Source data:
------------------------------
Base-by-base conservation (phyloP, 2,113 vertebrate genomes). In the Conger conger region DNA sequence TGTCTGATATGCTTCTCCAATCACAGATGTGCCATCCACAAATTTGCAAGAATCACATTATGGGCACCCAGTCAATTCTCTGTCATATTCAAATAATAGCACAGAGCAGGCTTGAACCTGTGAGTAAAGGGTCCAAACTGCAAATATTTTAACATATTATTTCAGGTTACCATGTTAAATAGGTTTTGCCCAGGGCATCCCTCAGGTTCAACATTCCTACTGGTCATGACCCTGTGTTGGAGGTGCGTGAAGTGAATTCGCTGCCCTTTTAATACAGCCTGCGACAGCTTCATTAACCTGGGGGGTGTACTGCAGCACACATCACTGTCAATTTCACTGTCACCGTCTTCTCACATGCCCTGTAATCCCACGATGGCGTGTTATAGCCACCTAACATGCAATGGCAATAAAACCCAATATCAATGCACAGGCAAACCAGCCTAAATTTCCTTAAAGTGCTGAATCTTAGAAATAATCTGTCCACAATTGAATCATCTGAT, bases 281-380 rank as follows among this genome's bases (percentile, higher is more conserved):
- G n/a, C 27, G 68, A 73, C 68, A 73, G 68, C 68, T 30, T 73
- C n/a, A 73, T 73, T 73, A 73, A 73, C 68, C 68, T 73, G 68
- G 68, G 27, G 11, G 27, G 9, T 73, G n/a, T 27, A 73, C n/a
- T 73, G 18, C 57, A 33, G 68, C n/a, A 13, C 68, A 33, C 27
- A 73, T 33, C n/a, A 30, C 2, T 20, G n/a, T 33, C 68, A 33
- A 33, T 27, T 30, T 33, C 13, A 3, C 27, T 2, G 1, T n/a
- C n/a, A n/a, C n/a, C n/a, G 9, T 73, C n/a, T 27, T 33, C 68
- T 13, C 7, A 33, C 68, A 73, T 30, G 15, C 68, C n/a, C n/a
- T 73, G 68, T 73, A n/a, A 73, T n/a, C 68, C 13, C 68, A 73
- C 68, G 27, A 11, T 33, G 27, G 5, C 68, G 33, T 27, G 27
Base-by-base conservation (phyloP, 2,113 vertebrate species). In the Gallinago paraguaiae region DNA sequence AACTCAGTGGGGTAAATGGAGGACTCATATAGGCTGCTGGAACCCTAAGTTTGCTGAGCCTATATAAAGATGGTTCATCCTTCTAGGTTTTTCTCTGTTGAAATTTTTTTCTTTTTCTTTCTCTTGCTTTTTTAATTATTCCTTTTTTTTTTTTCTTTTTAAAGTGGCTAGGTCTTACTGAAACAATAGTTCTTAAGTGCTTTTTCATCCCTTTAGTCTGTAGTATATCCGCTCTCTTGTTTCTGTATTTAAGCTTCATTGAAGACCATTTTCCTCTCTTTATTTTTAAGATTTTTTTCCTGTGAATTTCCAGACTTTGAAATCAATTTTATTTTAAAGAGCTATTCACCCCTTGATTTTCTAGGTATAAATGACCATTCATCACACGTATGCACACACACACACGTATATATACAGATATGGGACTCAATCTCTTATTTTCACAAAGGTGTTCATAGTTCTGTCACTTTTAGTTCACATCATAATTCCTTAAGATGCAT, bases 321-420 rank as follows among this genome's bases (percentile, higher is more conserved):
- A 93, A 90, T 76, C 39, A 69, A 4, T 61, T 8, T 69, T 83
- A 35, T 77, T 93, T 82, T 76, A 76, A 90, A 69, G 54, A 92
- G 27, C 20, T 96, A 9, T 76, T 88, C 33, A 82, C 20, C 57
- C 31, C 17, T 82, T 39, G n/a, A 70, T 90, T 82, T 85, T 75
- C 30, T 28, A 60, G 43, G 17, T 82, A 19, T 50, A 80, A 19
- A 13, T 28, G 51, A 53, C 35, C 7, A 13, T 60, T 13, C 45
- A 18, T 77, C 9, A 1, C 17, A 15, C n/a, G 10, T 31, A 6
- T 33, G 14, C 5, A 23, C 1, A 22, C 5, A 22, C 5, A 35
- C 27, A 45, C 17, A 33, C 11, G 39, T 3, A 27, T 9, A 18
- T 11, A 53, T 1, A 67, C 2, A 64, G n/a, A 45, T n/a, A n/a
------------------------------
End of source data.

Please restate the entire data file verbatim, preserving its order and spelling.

Base-by-base conservation (phyloP, 2,113 vertebrate genomes). In the Conger conger region DNA sequence TGTCTGATATGCTTCTCCAATCACAGATGTGCCATCCACAAATTTGCAAGAATCACATTATGGGCACCCAGTCAATTCTCTGTCATATTCAAATAATAGCACAGAGCAGGCTTGAACCTGTGAGTAAAGGGTCCAAACTGCAAATATTTTAACATATTATTTCAGGTTACCATGTTAAATAGGTTTTGCCCAGGGCATCCCTCAGGTTCAACATTCCTACTGGTCATGACCCTGTGTTGGAGGTGCGTGAAGTGAATTCGCTGCCCTTTTAATACAGCCTGCGACAGCTTCATTAACCTGGGGGGTGTACTGCAGCACACATCACTGTCAATTTCACTGTCACCGTCTTCTCACATGCCCTGTAATCCCACGATGGCGTGTTATAGCCACCTAACATGCAATGGCAATAAAACCCAATATCAATGCACAGGCAAACCAGCCTAAATTTCCTTAAAGTGCTGAATCTTAGAAATAATCTGTCCACAATTGAATCATCTGAT, bases 281-380 rank as follows among this genome's bases (percentile, higher is more conserved):
- G n/a, C 27, G 68, A 73, C 68, A 73, G 68, C 68, T 30, T 73
- C n/a, A 73, T 73, T 73, A 73, A 73, C 68, C 68, T 73, G 68
- G 68, G 27, G 11, G 27, G 9, T 73, G n/a, T 27, A 73, C n/a
- T 73, G 18, C 57, A 33, G 68, C n/a, A 13, C 68, A 33, C 27
- A 73, T 33, C n/a, A 30, C 2, T 20, G n/a, T 33, C 68, A 33
- A 33, T 27, T 30, T 33, C 13, A 3, C 27, T 2, G 1, T n/a
- C n/a, A n/a, C n/a, C n/a, G 9, T 73, C n/a, T 27, T 33, C 68
- T 13, C 7, A 33, C 68, A 73, T 30, G 15, C 68, C n/a, C n/a
- T 73, G 68, T 73, A n/a, A 73, T n/a, C 68, C 13, C 68, A 73
- C 68, G 27, A 11, T 33, G 27, G 5, C 68, G 33, T 27, G 27
Base-by-base conservation (phyloP, 2,113 vertebrate species). In the Gallinago paraguaiae region DNA sequence AACTCAGTGGGGTAAATGGAGGACTCATATAGGCTGCTGGAACCCTAAGTTTGCTGAGCCTATATAAAGATGGTTCATCCTTCTAGGTTTTTCTCTGTTGAAATTTTTTTCTTTTTCTTTCTCTTGCTTTTTTAATTATTCCTTTTTTTTTTTTCTTTTTAAAGTGGCTAGGTCTTACTGAAACAATAGTTCTTAAGTGCTTTTTCATCCCTTTAGTCTGTAGTATATCCGCTCTCTTGTTTCTGTATTTAAGCTTCATTGAAGACCATTTTCCTCTCTTTATTTTTAAGATTTTTTTCCTGTGAATTTCCAGACTTTGAAATCAATTTTATTTTAAAGAGCTATTCACCCCTTGATTTTCTAGGTATAAATGACCATTCATCACACGTATGCACACACACACACGTATATATACAGATATGGGACTCAATCTCTTATTTTCACAAAGGTGTTCATAGTTCTGTCACTTTTAGTTCACATCATAATTCCTTAAGATGCAT, bases 321-420 rank as follows among this genome's bases (percentile, higher is more conserved):
- A 93, A 90, T 76, C 39, A 69, A 4, T 61, T 8, T 69, T 83
- A 35, T 77, T 93, T 82, T 76, A 76, A 90, A 69, G 54, A 92
- G 27, C 20, T 96, A 9, T 76, T 88, C 33, A 82, C 20, C 57
- C 31, C 17, T 82, T 39, G n/a, A 70, T 90, T 82, T 85, T 75
- C 30, T 28, A 60, G 43, G 17, T 82, A 19, T 50, A 80, A 19
- A 13, T 28, G 51, A 53, C 35, C 7, A 13, T 60, T 13, C 45
- A 18, T 77, C 9, A 1, C 17, A 15, C n/a, G 10, T 31, A 6
- T 33, G 14, C 5, A 23, C 1, A 22, C 5, A 22, C 5, A 35
- C 27, A 45, C 17, A 33, C 11, G 39, T 3, A 27, T 9, A 18
- T 11, A 53, T 1, A 67, C 2, A 64, G n/a, A 45, T n/a, A n/a